The major cities of Andalucia, such as Seville and Malaga, have processions each day from Palm Sunday to Easter Sunday. Smaller towns have just two, on Maunday Thursday and Good Friday. Processions often take place during both the day and the evening. The onset of darkness in the evenings contributes significantly to the eeriness of the atmosphere.
Obviously the number and size of the floats varies considerably from place to place, but there will always be pasos representing the weeping Virgin Mother and Christ (not always on the Cross). Because a procession brings together several fraternities there are sometimes different interpretations of the same theme – as with the Virgin Mary pasos below.
The occasion is invariably solemn and the tension is heightened by the persistent, almost sinister, beat of the drum, the intermittent piercing sound of bugles, and perhaps the performance of a saeta (a solo religious song, an emotional cry resembling flamenco music).
The photos for today and yesterday were taken in Ibiza Town. Semana Santa falls outside the tourist season. In Ibiza it is celebrated in a modest and intimate manner.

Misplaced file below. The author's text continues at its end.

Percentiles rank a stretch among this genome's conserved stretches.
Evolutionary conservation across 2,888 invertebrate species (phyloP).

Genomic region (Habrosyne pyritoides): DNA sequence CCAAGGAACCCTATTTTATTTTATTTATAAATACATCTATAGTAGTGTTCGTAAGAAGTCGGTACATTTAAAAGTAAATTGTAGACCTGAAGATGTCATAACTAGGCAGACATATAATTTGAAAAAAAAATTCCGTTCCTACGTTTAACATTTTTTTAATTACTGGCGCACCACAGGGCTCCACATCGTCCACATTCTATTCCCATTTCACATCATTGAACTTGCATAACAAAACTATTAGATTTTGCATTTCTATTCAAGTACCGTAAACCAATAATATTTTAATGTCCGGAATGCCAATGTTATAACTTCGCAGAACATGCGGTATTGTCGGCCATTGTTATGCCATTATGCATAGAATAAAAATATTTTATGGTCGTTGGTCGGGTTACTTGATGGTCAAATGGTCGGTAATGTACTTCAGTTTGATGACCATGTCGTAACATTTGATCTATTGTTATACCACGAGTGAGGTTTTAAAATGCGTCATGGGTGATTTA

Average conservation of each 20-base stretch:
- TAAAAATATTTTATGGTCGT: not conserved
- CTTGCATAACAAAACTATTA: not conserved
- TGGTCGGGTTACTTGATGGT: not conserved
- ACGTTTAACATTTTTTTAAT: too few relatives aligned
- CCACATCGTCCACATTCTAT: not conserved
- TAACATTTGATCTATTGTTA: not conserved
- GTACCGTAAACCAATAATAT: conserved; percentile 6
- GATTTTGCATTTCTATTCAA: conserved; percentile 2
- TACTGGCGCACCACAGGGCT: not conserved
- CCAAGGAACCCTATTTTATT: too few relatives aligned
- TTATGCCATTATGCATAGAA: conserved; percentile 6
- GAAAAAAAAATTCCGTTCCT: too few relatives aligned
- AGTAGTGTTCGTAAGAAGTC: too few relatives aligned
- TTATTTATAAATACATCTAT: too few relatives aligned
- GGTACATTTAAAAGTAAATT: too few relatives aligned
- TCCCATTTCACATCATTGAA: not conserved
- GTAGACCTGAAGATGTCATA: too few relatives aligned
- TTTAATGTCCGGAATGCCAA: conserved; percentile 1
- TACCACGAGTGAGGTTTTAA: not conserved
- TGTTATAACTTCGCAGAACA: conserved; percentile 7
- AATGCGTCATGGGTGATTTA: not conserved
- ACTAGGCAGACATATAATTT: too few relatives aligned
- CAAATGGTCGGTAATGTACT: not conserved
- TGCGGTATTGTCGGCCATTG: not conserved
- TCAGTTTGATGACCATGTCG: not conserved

This first paso pictured below is an important one in the procession. Notice the shafts by which it is being carried on the shoulders of the penitents. Although it looks fairly large, it is small compared with the pasos of Malaga and Seville which can weigh several tons and require scores of bearers (‘costaleros’). Note, too, the use of aromatic flowers and candles to decorate the paso. The character on the right, facing the paso, determines when it is necessary to rest.
This is a paso of the Virgin Mother belonging to a different fraternity.
Notice that the cross-bearer is walking barefoot as an act of penance. This takes considerable courage on the cobbles and rough road surfaces of Ibiza Town.